In late 2000, I was 17 years old. I had been drawing portraits for two years and was very excited by it all. Towards the end of that year, I heard on the news that the then U.S. President, Bill Clinton, would be visiting Ireland for a third and final time as president before he would leave office in January. There and then, I decided that he was going to receive a portrait of himself whilst he was here. I did not know how or where this would happen. But I had set myself a challenge and I was determined that one way or another, he was going to receive a portrait.
As I thought about how to achieve this, I realised that I should send the portrait to the then Taoiseach, Bertie Ahern, and ask him if he might present the portrait to President Clinton. To be frank, I did not think that there was a huge prospect of the Taoiseach doing this. But I reckoned that it was worth a try, as I thought that it would be amazing if he did. So I drew the portrait and sent it to Bertie Ahern’s office in Drumcondra. Bill Clinton came and went, and to my utter shock, I received a letter from Bertie Ahern soon afterwards, informing me that he gave the president the portrait and thanking me for sending it to him. As a 17-year-old Leaving Cert student, I was gobsmacked and it spurred me on to send portraits to many other such individuals over the subsequent years. Indeed, Bertie Ahern would later go on and present more of my portraits to Pope Benedict XVI and to the British Prime Minister, Tony Blair.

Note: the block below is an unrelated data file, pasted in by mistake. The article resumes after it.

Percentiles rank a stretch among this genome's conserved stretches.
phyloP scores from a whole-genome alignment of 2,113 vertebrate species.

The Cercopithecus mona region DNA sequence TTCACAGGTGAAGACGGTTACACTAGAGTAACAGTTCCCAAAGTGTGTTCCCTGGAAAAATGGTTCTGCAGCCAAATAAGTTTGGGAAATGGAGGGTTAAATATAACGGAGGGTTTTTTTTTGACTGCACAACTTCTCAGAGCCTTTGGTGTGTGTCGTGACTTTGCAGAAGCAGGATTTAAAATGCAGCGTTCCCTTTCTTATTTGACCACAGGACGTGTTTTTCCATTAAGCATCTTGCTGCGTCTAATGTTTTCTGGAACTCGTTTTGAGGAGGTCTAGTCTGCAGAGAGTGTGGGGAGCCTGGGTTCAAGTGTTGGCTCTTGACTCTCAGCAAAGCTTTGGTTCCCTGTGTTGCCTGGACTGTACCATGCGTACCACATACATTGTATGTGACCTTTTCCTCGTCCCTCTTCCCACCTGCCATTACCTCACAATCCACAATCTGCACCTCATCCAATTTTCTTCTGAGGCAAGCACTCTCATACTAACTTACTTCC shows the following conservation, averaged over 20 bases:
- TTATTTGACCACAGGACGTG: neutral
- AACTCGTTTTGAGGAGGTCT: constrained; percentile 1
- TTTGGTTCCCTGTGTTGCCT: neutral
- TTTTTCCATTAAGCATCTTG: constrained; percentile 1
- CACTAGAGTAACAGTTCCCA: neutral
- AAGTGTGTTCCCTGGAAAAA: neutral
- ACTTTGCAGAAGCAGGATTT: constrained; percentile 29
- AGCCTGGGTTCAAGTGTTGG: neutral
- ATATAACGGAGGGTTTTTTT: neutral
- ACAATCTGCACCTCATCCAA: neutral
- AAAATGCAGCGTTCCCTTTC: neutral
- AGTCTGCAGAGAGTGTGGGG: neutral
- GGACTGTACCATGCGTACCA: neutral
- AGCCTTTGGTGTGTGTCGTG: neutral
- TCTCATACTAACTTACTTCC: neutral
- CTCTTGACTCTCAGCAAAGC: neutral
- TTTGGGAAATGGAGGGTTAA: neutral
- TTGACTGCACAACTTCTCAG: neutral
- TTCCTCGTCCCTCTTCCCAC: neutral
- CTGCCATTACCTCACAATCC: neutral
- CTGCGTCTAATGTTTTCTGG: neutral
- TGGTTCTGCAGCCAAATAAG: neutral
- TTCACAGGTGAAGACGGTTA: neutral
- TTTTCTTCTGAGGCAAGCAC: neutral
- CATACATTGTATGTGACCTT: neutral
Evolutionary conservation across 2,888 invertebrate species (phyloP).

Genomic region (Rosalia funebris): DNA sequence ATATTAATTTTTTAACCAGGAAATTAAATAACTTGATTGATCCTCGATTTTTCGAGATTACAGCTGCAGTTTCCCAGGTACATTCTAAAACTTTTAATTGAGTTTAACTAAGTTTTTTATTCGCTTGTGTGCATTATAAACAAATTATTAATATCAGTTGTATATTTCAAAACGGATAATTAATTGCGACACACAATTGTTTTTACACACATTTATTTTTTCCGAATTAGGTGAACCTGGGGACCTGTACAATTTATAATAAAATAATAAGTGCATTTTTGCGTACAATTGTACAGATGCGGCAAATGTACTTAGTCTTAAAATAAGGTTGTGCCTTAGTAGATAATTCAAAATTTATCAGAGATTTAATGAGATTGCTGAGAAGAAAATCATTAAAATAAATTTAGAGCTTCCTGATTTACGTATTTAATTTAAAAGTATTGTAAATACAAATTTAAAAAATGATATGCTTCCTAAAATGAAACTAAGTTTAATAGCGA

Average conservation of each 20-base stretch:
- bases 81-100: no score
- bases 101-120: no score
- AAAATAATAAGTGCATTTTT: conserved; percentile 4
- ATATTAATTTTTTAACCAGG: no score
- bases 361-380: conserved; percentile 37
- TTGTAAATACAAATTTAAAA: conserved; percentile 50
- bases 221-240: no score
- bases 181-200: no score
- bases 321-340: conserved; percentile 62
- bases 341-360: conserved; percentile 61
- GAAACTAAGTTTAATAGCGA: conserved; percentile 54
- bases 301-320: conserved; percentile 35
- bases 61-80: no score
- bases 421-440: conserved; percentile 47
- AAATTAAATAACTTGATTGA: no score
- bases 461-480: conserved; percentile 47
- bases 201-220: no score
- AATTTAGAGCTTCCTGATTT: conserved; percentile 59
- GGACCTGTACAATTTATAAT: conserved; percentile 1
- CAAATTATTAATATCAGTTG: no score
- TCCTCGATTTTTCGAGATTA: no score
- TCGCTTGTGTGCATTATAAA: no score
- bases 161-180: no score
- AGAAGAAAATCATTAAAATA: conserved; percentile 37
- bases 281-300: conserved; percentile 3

John Hume, a person who I greatly admire, wrote a very nice letter to thank me and to invite me to meet with him if I was ever in Derry. George H. W. Bush, the late U.S. President, wrote to tell me that my portrait of his father, Prescott Bush, meant a great deal to him as he said that he still missed him a lot, despite him being gone for many years. Noam Chomsky, the iconic linguist and philosopher, told me that my portrait of him won the approval of his grandchildren.
Out of all my portraits, I am particularly proud of a portrait that I completed last year of my lovely wife, Caoimhe. I asked my sister to take a photo of her on the morning of our wedding day for the purpose of drawing her. It was very special to be able to draw her and I was delighted when she too was happy with it.
The first gallery that accepted my work was the Nora Dunne Gallery in Kimmage in Dublin. For many years, one of my goals in life was to have my work displayed in a gallery. In 2009, I heard that Ben Dunne had opened a new art gallery in Dublin. So I wrote to him and sent him copies of some of my work. When I received an invitation to meet his curator, Karen Harper, and she accepted my work into the gallery, it was an enormously exciting moment for me.